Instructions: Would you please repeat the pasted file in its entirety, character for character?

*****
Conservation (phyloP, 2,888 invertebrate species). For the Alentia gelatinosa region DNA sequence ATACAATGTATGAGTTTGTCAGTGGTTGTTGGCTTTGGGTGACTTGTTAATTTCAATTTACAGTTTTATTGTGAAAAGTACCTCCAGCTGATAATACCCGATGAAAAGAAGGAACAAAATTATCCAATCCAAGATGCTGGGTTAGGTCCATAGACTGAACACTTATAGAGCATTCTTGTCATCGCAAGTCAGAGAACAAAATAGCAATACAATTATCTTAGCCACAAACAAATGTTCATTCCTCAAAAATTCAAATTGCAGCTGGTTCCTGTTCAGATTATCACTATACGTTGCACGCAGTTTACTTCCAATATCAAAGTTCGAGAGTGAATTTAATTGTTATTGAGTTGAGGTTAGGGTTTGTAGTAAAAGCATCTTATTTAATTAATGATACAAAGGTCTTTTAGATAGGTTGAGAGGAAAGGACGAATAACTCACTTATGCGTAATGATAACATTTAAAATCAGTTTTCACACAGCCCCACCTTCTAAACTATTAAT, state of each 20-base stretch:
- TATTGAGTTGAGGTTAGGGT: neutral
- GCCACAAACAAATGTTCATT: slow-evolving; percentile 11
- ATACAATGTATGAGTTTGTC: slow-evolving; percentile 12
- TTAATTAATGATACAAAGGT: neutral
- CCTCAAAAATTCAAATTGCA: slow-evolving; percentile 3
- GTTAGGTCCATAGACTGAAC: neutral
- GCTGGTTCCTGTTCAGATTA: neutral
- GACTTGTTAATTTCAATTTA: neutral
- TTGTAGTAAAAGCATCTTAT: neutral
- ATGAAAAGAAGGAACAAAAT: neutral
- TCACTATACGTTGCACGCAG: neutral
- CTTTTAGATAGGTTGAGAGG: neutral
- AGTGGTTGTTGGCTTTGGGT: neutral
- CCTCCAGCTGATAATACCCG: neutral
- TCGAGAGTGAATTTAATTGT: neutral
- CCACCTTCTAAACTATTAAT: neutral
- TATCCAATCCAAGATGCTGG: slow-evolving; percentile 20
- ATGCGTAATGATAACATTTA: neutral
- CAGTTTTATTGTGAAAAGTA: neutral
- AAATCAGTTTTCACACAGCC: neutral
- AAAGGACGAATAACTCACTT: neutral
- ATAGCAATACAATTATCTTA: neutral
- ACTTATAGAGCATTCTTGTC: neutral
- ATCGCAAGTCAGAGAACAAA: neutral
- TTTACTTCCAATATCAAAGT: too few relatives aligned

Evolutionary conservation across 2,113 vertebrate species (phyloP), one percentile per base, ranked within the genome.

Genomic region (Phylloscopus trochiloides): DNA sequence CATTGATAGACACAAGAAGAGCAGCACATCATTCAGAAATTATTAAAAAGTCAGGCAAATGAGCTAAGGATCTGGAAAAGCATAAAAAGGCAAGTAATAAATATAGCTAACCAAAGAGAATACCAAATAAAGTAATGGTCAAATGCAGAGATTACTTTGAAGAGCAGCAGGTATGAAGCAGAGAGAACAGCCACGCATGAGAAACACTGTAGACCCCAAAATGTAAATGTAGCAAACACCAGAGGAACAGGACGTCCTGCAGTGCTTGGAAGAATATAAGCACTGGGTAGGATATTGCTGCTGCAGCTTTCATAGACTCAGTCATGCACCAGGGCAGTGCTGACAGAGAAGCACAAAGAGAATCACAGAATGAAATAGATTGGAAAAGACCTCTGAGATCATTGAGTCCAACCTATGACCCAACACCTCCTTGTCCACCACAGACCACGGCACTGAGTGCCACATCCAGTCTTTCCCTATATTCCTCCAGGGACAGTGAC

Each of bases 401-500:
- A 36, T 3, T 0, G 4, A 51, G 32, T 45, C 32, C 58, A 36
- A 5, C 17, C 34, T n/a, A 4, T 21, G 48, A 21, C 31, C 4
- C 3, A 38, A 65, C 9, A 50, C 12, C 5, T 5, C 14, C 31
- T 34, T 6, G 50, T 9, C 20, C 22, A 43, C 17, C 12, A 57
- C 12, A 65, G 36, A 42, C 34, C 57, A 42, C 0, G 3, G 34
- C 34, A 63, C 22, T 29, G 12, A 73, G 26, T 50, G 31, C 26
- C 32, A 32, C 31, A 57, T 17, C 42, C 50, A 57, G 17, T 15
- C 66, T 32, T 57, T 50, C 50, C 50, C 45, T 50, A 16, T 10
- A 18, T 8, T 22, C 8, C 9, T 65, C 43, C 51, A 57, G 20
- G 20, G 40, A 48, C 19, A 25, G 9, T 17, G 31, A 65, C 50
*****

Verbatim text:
Conservation (phyloP, 2,888 invertebrate species). For the Alentia gelatinosa region DNA sequence ATACAATGTATGAGTTTGTCAGTGGTTGTTGGCTTTGGGTGACTTGTTAATTTCAATTTACAGTTTTATTGTGAAAAGTACCTCCAGCTGATAATACCCGATGAAAAGAAGGAACAAAATTATCCAATCCAAGATGCTGGGTTAGGTCCATAGACTGAACACTTATAGAGCATTCTTGTCATCGCAAGTCAGAGAACAAAATAGCAATACAATTATCTTAGCCACAAACAAATGTTCATTCCTCAAAAATTCAAATTGCAGCTGGTTCCTGTTCAGATTATCACTATACGTTGCACGCAGTTTACTTCCAATATCAAAGTTCGAGAGTGAATTTAATTGTTATTGAGTTGAGGTTAGGGTTTGTAGTAAAAGCATCTTATTTAATTAATGATACAAAGGTCTTTTAGATAGGTTGAGAGGAAAGGACGAATAACTCACTTATGCGTAATGATAACATTTAAAATCAGTTTTCACACAGCCCCACCTTCTAAACTATTAAT, state of each 20-base stretch:
- TATTGAGTTGAGGTTAGGGT: neutral
- GCCACAAACAAATGTTCATT: slow-evolving; percentile 11
- ATACAATGTATGAGTTTGTC: slow-evolving; percentile 12
- TTAATTAATGATACAAAGGT: neutral
- CCTCAAAAATTCAAATTGCA: slow-evolving; percentile 3
- GTTAGGTCCATAGACTGAAC: neutral
- GCTGGTTCCTGTTCAGATTA: neutral
- GACTTGTTAATTTCAATTTA: neutral
- TTGTAGTAAAAGCATCTTAT: neutral
- ATGAAAAGAAGGAACAAAAT: neutral
- TCACTATACGTTGCACGCAG: neutral
- CTTTTAGATAGGTTGAGAGG: neutral
- AGTGGTTGTTGGCTTTGGGT: neutral
- CCTCCAGCTGATAATACCCG: neutral
- TCGAGAGTGAATTTAATTGT: neutral
- CCACCTTCTAAACTATTAAT: neutral
- TATCCAATCCAAGATGCTGG: slow-evolving; percentile 20
- ATGCGTAATGATAACATTTA: neutral
- CAGTTTTATTGTGAAAAGTA: neutral
- AAATCAGTTTTCACACAGCC: neutral
- AAAGGACGAATAACTCACTT: neutral
- ATAGCAATACAATTATCTTA: neutral
- ACTTATAGAGCATTCTTGTC: neutral
- ATCGCAAGTCAGAGAACAAA: neutral
- TTTACTTCCAATATCAAAGT: too few relatives aligned

Evolutionary conservation across 2,113 vertebrate species (phyloP), one percentile per base, ranked within the genome.

Genomic region (Phylloscopus trochiloides): DNA sequence CATTGATAGACACAAGAAGAGCAGCACATCATTCAGAAATTATTAAAAAGTCAGGCAAATGAGCTAAGGATCTGGAAAAGCATAAAAAGGCAAGTAATAAATATAGCTAACCAAAGAGAATACCAAATAAAGTAATGGTCAAATGCAGAGATTACTTTGAAGAGCAGCAGGTATGAAGCAGAGAGAACAGCCACGCATGAGAAACACTGTAGACCCCAAAATGTAAATGTAGCAAACACCAGAGGAACAGGACGTCCTGCAGTGCTTGGAAGAATATAAGCACTGGGTAGGATATTGCTGCTGCAGCTTTCATAGACTCAGTCATGCACCAGGGCAGTGCTGACAGAGAAGCACAAAGAGAATCACAGAATGAAATAGATTGGAAAAGACCTCTGAGATCATTGAGTCCAACCTATGACCCAACACCTCCTTGTCCACCACAGACCACGGCACTGAGTGCCACATCCAGTCTTTCCCTATATTCCTCCAGGGACAGTGAC

Each of bases 401-500:
- A 36, T 3, T 0, G 4, A 51, G 32, T 45, C 32, C 58, A 36
- A 5, C 17, C 34, T n/a, A 4, T 21, G 48, A 21, C 31, C 4
- C 3, A 38, A 65, C 9, A 50, C 12, C 5, T 5, C 14, C 31
- T 34, T 6, G 50, T 9, C 20, C 22, A 43, C 17, C 12, A 57
- C 12, A 65, G 36, A 42, C 34, C 57, A 42, C 0, G 3, G 34
- C 34, A 63, C 22, T 29, G 12, A 73, G 26, T 50, G 31, C 26
- C 32, A 32, C 31, A 57, T 17, C 42, C 50, A 57, G 17, T 15
- C 66, T 32, T 57, T 50, C 50, C 50, C 45, T 50, A 16, T 10
- A 18, T 8, T 22, C 8, C 9, T 65, C 43, C 51, A 57, G 20
- G 20, G 40, A 48, C 19, A 25, G 9, T 17, G 31, A 65, C 50